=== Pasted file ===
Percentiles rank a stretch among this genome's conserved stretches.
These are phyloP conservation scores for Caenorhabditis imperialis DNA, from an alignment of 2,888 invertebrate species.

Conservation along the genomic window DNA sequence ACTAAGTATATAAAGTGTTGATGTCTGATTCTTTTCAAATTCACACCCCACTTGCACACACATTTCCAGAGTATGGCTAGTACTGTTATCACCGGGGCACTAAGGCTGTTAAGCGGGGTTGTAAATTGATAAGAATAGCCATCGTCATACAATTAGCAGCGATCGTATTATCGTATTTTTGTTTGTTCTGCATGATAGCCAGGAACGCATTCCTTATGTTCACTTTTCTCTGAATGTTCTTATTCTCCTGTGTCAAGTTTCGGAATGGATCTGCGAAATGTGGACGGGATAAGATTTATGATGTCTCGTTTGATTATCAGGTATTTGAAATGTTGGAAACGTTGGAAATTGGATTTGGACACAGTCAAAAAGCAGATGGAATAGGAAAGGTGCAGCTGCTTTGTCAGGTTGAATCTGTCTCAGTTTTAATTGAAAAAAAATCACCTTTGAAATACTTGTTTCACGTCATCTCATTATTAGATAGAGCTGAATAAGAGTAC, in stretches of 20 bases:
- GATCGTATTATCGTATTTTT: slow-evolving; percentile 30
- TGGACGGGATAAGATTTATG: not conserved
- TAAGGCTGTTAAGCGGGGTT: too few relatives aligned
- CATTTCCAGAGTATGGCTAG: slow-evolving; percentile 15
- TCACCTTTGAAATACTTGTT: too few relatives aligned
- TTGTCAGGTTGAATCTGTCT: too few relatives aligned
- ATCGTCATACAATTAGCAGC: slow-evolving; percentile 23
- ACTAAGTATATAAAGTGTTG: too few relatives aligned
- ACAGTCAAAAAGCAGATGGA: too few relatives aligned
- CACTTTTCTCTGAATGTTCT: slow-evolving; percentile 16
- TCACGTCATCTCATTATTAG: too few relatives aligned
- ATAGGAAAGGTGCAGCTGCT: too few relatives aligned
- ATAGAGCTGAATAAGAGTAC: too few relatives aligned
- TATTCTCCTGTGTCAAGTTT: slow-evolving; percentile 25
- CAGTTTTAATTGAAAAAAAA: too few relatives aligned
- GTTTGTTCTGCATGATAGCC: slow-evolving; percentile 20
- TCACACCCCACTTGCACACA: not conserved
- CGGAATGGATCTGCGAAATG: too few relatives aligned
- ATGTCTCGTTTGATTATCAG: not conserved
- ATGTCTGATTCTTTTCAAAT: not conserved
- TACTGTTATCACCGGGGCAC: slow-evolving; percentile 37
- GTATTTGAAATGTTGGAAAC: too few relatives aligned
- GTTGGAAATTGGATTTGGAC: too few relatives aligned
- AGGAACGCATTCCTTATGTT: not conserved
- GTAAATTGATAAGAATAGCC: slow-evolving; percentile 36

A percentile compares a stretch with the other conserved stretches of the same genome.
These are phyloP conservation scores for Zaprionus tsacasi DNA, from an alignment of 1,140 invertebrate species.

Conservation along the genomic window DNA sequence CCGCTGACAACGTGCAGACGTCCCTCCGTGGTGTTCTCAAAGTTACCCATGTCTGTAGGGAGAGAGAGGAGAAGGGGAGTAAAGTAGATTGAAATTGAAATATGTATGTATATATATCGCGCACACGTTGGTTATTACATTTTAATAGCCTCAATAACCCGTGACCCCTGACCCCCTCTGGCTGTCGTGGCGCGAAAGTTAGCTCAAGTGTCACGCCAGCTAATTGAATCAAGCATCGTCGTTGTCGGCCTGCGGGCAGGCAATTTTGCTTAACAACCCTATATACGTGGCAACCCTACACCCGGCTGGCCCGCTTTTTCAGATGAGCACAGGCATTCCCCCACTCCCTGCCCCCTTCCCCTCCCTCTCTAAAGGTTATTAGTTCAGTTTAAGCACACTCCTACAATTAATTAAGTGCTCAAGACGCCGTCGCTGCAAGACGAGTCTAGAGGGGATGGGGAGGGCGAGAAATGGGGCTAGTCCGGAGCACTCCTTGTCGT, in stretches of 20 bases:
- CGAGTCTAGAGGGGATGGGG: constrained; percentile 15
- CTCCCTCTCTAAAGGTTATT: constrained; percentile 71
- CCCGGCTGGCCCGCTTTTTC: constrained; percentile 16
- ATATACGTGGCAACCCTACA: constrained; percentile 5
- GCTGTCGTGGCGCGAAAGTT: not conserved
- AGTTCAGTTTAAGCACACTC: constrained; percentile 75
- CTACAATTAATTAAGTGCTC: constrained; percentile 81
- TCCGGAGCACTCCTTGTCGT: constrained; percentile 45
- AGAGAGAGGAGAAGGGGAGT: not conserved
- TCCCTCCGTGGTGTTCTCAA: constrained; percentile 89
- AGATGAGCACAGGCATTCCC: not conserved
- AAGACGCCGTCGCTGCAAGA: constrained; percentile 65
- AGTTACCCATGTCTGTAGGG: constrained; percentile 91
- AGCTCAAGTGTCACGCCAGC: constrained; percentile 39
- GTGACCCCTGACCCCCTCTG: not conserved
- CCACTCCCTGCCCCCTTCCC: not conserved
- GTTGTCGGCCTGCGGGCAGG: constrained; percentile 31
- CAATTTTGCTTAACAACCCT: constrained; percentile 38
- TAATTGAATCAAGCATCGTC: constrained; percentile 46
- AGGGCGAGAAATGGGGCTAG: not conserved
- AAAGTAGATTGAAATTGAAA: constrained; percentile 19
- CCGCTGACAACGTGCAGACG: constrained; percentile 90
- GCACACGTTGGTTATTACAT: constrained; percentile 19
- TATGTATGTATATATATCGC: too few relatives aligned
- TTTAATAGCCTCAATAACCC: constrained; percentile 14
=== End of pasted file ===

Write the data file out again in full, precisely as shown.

Percentiles rank a stretch among this genome's conserved stretches.
These are phyloP conservation scores for Caenorhabditis imperialis DNA, from an alignment of 2,888 invertebrate species.

Conservation along the genomic window DNA sequence ACTAAGTATATAAAGTGTTGATGTCTGATTCTTTTCAAATTCACACCCCACTTGCACACACATTTCCAGAGTATGGCTAGTACTGTTATCACCGGGGCACTAAGGCTGTTAAGCGGGGTTGTAAATTGATAAGAATAGCCATCGTCATACAATTAGCAGCGATCGTATTATCGTATTTTTGTTTGTTCTGCATGATAGCCAGGAACGCATTCCTTATGTTCACTTTTCTCTGAATGTTCTTATTCTCCTGTGTCAAGTTTCGGAATGGATCTGCGAAATGTGGACGGGATAAGATTTATGATGTCTCGTTTGATTATCAGGTATTTGAAATGTTGGAAACGTTGGAAATTGGATTTGGACACAGTCAAAAAGCAGATGGAATAGGAAAGGTGCAGCTGCTTTGTCAGGTTGAATCTGTCTCAGTTTTAATTGAAAAAAAATCACCTTTGAAATACTTGTTTCACGTCATCTCATTATTAGATAGAGCTGAATAAGAGTAC, in stretches of 20 bases:
- GATCGTATTATCGTATTTTT: slow-evolving; percentile 30
- TGGACGGGATAAGATTTATG: not conserved
- TAAGGCTGTTAAGCGGGGTT: too few relatives aligned
- CATTTCCAGAGTATGGCTAG: slow-evolving; percentile 15
- TCACCTTTGAAATACTTGTT: too few relatives aligned
- TTGTCAGGTTGAATCTGTCT: too few relatives aligned
- ATCGTCATACAATTAGCAGC: slow-evolving; percentile 23
- ACTAAGTATATAAAGTGTTG: too few relatives aligned
- ACAGTCAAAAAGCAGATGGA: too few relatives aligned
- CACTTTTCTCTGAATGTTCT: slow-evolving; percentile 16
- TCACGTCATCTCATTATTAG: too few relatives aligned
- ATAGGAAAGGTGCAGCTGCT: too few relatives aligned
- ATAGAGCTGAATAAGAGTAC: too few relatives aligned
- TATTCTCCTGTGTCAAGTTT: slow-evolving; percentile 25
- CAGTTTTAATTGAAAAAAAA: too few relatives aligned
- GTTTGTTCTGCATGATAGCC: slow-evolving; percentile 20
- TCACACCCCACTTGCACACA: not conserved
- CGGAATGGATCTGCGAAATG: too few relatives aligned
- ATGTCTCGTTTGATTATCAG: not conserved
- ATGTCTGATTCTTTTCAAAT: not conserved
- TACTGTTATCACCGGGGCAC: slow-evolving; percentile 37
- GTATTTGAAATGTTGGAAAC: too few relatives aligned
- GTTGGAAATTGGATTTGGAC: too few relatives aligned
- AGGAACGCATTCCTTATGTT: not conserved
- GTAAATTGATAAGAATAGCC: slow-evolving; percentile 36

A percentile compares a stretch with the other conserved stretches of the same genome.
These are phyloP conservation scores for Zaprionus tsacasi DNA, from an alignment of 1,140 invertebrate species.

Conservation along the genomic window DNA sequence CCGCTGACAACGTGCAGACGTCCCTCCGTGGTGTTCTCAAAGTTACCCATGTCTGTAGGGAGAGAGAGGAGAAGGGGAGTAAAGTAGATTGAAATTGAAATATGTATGTATATATATCGCGCACACGTTGGTTATTACATTTTAATAGCCTCAATAACCCGTGACCCCTGACCCCCTCTGGCTGTCGTGGCGCGAAAGTTAGCTCAAGTGTCACGCCAGCTAATTGAATCAAGCATCGTCGTTGTCGGCCTGCGGGCAGGCAATTTTGCTTAACAACCCTATATACGTGGCAACCCTACACCCGGCTGGCCCGCTTTTTCAGATGAGCACAGGCATTCCCCCACTCCCTGCCCCCTTCCCCTCCCTCTCTAAAGGTTATTAGTTCAGTTTAAGCACACTCCTACAATTAATTAAGTGCTCAAGACGCCGTCGCTGCAAGACGAGTCTAGAGGGGATGGGGAGGGCGAGAAATGGGGCTAGTCCGGAGCACTCCTTGTCGT, in stretches of 20 bases:
- CGAGTCTAGAGGGGATGGGG: constrained; percentile 15
- CTCCCTCTCTAAAGGTTATT: constrained; percentile 71
- CCCGGCTGGCCCGCTTTTTC: constrained; percentile 16
- ATATACGTGGCAACCCTACA: constrained; percentile 5
- GCTGTCGTGGCGCGAAAGTT: not conserved
- AGTTCAGTTTAAGCACACTC: constrained; percentile 75
- CTACAATTAATTAAGTGCTC: constrained; percentile 81
- TCCGGAGCACTCCTTGTCGT: constrained; percentile 45
- AGAGAGAGGAGAAGGGGAGT: not conserved
- TCCCTCCGTGGTGTTCTCAA: constrained; percentile 89
- AGATGAGCACAGGCATTCCC: not conserved
- AAGACGCCGTCGCTGCAAGA: constrained; percentile 65
- AGTTACCCATGTCTGTAGGG: constrained; percentile 91
- AGCTCAAGTGTCACGCCAGC: constrained; percentile 39
- GTGACCCCTGACCCCCTCTG: not conserved
- CCACTCCCTGCCCCCTTCCC: not conserved
- GTTGTCGGCCTGCGGGCAGG: constrained; percentile 31
- CAATTTTGCTTAACAACCCT: constrained; percentile 38
- TAATTGAATCAAGCATCGTC: constrained; percentile 46
- AGGGCGAGAAATGGGGCTAG: not conserved
- AAAGTAGATTGAAATTGAAA: constrained; percentile 19
- CCGCTGACAACGTGCAGACG: constrained; percentile 90
- GCACACGTTGGTTATTACAT: constrained; percentile 19
- TATGTATGTATATATATCGC: too few relatives aligned
- TTTAATAGCCTCAATAACCC: constrained; percentile 14